May 1, 2012; Denver, CO, USA; Los Angeles Dodgers pitcher Kenley Jansen (74) delivers a pitch during the eighth inning against the Colorado Rockies at Coors Field. Mandatory Credit: Chris Humphreys-US PRESSWIRE
On Tuesday, I posted a little something about the closer carousel that's already swept the first couple months of this spring. Today, I'd like to review which relievers are having the best seasons by a couple of win probability-based measures: shutdowns and meltdowns.
If you're not up to speed on these statistics, they're an alternative way of quantifying reliever performance that I find pretty valuable. In lieu of the complex save or hold rules, shutdowns occur when a reliever positively changes his team's WPA by .06 or more. Meltdowns are the opposite, occurring when a reliever negatively changes his team's WPA by -.06 or more. Steve Slowinski, keeper of the FanGraphs Library, has a better and more detailed explanation here.
Suffice it to say, shutdowns and meltdowns are able to identify when a reliever has done something to substantially affect his team's chances of winning a ball game. They can be found in the ninth inning, but also in high-leverage spots throughout the late game. As such, these stats tend to be middle relievers, set-up guys, and closers all on the same scale of effectiveness.
So, as of this morning, here's the leaderboard for shutdowns, along with meltdowns and two advanced pitching stats (SIERA and xFIP):
Looks like a pretty good group of relievers, no? There's quite a few closers on the list, but there are some elite set up men, and more than a couple of surprises on the list.
The top four guys on the leaderboard are something else, and none of them should be an out-and-out surprise. Jansen has been dynamite since last year, striking out unreal numbers of hitters for the Dodgers and recently displacing Javy Guerra (we'll get to Guerra in a minute) as the Dodgers' closer. Johnson is a rock-solid closer in Baltimore, and though his numbers aren't quite as good as the next two guys, he's established himself as a high-quality late-game reliever. Alexi Ogando moved from being a pretty-good starter last season back to the bullpen, where he's been even better, naturally. And Aroldis Chapman is basically pitching like the kid from Rookie of the Year, and making hitters look ridiculous.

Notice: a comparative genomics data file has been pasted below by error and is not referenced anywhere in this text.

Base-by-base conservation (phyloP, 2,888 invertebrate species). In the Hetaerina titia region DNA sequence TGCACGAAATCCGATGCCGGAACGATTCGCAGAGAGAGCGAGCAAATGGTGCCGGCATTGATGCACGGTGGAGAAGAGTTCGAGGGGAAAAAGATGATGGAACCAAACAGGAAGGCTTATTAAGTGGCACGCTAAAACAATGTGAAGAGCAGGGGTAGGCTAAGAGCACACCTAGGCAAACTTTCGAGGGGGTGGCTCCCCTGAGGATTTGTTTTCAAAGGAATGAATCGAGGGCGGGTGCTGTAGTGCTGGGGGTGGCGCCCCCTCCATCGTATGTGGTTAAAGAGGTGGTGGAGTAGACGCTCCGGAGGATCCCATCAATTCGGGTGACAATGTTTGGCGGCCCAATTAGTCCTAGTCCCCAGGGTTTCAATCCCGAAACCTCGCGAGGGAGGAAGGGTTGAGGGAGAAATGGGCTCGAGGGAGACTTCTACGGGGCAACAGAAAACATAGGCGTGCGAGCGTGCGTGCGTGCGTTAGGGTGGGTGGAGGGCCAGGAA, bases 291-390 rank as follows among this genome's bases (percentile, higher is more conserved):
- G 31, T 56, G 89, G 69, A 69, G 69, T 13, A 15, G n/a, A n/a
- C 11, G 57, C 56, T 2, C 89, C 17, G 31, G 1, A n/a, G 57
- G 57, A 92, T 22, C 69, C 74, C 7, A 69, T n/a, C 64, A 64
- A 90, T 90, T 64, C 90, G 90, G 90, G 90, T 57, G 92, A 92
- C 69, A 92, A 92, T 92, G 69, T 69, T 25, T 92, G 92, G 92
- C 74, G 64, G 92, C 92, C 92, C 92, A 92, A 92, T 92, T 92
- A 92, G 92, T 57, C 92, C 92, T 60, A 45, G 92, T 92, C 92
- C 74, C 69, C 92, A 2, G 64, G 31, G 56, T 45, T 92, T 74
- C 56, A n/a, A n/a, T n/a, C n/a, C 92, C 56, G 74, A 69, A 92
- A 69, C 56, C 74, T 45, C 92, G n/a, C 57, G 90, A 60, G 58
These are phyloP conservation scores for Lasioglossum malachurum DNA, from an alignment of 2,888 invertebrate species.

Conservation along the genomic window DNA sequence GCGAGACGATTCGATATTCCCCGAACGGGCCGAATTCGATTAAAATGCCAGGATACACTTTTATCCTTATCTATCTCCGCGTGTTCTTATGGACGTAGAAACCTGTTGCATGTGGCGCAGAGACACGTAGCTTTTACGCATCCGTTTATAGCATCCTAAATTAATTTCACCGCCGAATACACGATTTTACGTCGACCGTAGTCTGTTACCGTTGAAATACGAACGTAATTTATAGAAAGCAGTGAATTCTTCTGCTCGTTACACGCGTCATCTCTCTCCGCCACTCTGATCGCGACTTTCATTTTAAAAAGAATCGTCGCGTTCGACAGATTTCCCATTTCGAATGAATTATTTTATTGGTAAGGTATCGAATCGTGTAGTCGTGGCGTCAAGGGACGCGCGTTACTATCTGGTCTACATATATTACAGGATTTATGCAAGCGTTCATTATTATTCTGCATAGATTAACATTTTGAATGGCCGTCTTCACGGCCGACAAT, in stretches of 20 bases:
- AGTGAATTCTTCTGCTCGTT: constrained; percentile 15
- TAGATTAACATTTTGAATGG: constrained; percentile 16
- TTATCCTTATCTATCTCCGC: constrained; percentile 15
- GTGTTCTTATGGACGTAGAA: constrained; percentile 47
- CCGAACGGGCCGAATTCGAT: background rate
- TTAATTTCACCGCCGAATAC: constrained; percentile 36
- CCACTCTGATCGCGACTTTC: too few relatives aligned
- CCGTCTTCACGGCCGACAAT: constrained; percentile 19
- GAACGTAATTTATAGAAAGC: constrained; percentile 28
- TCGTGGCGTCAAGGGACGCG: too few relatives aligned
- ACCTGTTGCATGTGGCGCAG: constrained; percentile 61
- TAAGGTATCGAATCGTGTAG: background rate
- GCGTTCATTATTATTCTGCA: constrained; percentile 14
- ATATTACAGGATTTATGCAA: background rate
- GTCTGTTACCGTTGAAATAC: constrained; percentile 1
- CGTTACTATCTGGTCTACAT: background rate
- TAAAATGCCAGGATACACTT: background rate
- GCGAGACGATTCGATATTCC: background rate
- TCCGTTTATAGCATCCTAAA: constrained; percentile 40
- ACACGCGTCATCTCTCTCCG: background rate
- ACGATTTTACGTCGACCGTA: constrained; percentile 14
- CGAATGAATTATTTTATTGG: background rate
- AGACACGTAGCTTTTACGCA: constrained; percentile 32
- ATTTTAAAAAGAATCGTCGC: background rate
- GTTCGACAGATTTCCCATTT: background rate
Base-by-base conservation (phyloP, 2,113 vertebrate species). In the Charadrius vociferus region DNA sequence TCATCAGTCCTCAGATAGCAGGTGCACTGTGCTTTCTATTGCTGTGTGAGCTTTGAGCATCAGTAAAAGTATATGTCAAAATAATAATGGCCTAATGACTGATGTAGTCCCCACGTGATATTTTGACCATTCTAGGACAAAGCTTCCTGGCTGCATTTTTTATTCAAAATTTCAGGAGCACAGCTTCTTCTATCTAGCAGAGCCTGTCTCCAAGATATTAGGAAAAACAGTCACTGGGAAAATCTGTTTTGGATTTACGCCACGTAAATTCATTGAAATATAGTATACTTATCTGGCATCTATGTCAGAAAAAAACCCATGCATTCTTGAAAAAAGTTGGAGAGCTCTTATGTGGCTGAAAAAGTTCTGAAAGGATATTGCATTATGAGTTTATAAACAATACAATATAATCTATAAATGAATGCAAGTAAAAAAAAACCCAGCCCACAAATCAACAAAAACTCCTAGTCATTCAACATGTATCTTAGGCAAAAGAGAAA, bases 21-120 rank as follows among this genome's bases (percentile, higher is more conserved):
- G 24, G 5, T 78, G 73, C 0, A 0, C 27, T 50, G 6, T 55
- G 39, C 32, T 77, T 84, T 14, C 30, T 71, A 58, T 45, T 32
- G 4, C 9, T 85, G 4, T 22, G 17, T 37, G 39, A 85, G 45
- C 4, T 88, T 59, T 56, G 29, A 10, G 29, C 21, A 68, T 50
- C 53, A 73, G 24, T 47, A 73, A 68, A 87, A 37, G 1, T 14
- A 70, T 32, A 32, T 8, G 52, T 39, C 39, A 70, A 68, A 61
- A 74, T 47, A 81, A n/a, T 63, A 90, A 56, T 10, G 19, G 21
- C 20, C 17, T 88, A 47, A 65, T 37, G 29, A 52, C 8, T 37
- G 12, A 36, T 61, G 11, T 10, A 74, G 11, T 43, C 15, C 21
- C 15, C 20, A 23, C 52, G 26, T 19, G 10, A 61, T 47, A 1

There are also a few guys on this list who seem to be doing well via the SD/MD metric, but their SIERAs and xFIPs tell a different story. Jon Broxton has been closing for the Royals, but hasn't put up the numbers to make anyone comfortable, and may lose his spot to the returning Greg Holland. Chris Perez is the very definition of a cardiac closer, and has been terrifying Cleveland fans since he came over from St. Louis. He's just not striking out enough guys to continue this level of performance. The same's true for presumptive new Cubs closer Rafael Dolis. And Juan Cruz made the list, but I'm not sure anyone a) expects this to continue or b) knows what team he plays for at this point.
Hey, look! The Braves' ridiculous one-two punch of Kimbrel and Venters is represented on this list! Sometimes things turn out exactly like you'd expect! 14 shutdowns and 2 meltdowns, with ridiculously great peripherals is about what we've come to expect from these two stoppers.
Then there's Javy Guerra. Guerra's SIERA and xFIP seem to indicate that he's pitching well, but 5 his meltdowns tells another story. I looked a little deeper at Guerra, and the guy is suffering from a .459 BABIP and 63.6% strand rate. Those are both unsustainable, and if Guerra can keep up his improved strikeout numbers, I'd expect his ERA to drop substantially over time. Still, Jansen appears to be the better reliever, so Don Mattingly probably wasn't wrong in making the switch.
And, even though it's (quite) early in the season, both Brett Myers and Fernando Rodney, two closers who've been surprisingly effective, are showing that their stellar SD/MD performance is being backed up (more or less) with solid SIERA and xFIP numbers. I'm surprised by both players, but moreso Rodney, who was pretty terrible last year for the Angels and pretty average over his career.
So there you have it! Share your thoughts on this season's current shutdown relievers in the comments below, and feel free to ask any questions if they come up.
All stats courtesy of FanGraphs.